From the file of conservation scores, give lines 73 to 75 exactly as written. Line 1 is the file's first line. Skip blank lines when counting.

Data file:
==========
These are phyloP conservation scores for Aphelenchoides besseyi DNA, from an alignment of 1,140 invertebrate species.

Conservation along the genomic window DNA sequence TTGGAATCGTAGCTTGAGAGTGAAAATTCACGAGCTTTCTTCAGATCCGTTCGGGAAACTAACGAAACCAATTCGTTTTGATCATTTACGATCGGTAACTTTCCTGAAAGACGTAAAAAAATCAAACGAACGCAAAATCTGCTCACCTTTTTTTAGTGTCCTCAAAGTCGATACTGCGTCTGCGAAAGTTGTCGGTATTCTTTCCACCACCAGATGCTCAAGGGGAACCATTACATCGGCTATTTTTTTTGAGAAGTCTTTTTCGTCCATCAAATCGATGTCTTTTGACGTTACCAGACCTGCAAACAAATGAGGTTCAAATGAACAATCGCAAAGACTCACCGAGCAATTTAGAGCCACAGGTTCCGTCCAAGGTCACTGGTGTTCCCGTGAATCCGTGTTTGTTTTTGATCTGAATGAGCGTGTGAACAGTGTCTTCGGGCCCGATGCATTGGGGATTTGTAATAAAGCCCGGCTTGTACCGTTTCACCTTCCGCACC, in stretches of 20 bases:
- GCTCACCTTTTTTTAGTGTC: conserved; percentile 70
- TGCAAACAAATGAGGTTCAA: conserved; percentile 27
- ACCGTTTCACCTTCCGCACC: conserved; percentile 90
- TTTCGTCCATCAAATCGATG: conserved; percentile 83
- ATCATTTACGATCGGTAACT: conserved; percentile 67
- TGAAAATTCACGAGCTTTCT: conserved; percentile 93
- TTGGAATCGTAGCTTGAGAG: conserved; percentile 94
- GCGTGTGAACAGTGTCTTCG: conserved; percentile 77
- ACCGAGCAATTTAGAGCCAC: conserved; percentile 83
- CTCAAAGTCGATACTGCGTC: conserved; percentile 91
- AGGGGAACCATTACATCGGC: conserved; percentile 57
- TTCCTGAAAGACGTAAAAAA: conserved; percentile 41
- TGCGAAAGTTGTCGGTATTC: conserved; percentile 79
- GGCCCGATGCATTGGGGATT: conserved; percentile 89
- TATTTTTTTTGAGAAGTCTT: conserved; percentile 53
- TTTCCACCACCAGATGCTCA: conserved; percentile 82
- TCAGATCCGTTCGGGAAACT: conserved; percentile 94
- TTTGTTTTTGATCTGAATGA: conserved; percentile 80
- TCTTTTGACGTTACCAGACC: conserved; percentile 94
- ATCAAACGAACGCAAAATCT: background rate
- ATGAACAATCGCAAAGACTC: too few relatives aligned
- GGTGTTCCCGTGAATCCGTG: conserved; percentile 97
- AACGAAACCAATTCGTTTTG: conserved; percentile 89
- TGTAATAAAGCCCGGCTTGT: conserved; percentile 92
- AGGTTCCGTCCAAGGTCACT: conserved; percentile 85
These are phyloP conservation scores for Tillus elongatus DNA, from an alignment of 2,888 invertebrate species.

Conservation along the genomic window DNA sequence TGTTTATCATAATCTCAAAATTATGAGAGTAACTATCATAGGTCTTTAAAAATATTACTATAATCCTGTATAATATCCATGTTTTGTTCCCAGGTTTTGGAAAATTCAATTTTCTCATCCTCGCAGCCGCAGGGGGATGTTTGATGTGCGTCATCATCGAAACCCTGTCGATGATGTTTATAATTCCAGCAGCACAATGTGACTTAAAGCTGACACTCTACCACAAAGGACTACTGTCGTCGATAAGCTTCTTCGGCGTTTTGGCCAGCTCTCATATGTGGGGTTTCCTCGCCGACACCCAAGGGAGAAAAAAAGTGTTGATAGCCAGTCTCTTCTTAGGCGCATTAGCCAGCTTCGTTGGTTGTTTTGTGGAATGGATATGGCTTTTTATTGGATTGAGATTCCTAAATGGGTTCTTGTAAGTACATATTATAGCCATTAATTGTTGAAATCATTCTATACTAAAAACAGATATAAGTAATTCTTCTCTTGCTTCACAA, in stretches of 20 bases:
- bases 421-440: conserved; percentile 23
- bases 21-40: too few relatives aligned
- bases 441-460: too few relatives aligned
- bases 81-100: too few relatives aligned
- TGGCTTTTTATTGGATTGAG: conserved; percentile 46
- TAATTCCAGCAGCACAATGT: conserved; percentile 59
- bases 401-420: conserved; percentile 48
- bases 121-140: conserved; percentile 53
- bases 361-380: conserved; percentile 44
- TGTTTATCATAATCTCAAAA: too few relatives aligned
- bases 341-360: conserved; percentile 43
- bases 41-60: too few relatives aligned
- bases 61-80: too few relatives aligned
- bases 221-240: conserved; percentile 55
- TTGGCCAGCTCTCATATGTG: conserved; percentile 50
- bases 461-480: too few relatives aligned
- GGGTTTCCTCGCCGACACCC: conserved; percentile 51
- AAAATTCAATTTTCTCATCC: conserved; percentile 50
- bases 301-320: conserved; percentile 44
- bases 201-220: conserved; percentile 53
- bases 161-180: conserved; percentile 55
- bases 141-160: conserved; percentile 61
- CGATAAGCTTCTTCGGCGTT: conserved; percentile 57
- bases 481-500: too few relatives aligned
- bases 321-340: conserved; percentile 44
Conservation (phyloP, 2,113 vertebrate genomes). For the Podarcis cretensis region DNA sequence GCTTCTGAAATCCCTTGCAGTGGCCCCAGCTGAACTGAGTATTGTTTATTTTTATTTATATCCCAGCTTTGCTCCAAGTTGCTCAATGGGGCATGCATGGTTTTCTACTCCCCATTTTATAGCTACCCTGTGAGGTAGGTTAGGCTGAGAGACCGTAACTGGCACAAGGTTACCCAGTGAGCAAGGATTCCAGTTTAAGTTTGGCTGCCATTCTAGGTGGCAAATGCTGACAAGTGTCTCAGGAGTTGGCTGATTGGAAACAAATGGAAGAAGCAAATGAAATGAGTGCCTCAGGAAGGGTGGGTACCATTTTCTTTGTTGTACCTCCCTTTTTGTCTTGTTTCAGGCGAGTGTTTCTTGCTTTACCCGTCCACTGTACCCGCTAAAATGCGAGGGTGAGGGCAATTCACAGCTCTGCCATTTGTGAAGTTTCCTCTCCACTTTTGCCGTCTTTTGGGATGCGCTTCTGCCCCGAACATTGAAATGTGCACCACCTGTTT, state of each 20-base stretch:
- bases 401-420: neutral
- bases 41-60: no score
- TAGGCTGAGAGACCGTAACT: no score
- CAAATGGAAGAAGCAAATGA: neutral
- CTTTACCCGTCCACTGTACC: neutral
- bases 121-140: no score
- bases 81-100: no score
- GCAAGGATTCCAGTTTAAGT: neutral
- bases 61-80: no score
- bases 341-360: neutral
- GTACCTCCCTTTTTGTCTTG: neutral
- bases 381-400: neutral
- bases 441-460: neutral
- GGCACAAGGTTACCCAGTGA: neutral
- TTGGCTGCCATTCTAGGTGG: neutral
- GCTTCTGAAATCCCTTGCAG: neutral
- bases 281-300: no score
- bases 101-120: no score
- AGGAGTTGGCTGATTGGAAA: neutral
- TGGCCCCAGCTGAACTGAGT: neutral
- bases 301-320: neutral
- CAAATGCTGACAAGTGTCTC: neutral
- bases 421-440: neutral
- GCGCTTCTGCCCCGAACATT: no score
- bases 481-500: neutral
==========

- bases 101-120: no score
- AGGAGTTGGCTGATTGGAAA: neutral
- TGGCCCCAGCTGAACTGAGT: neutral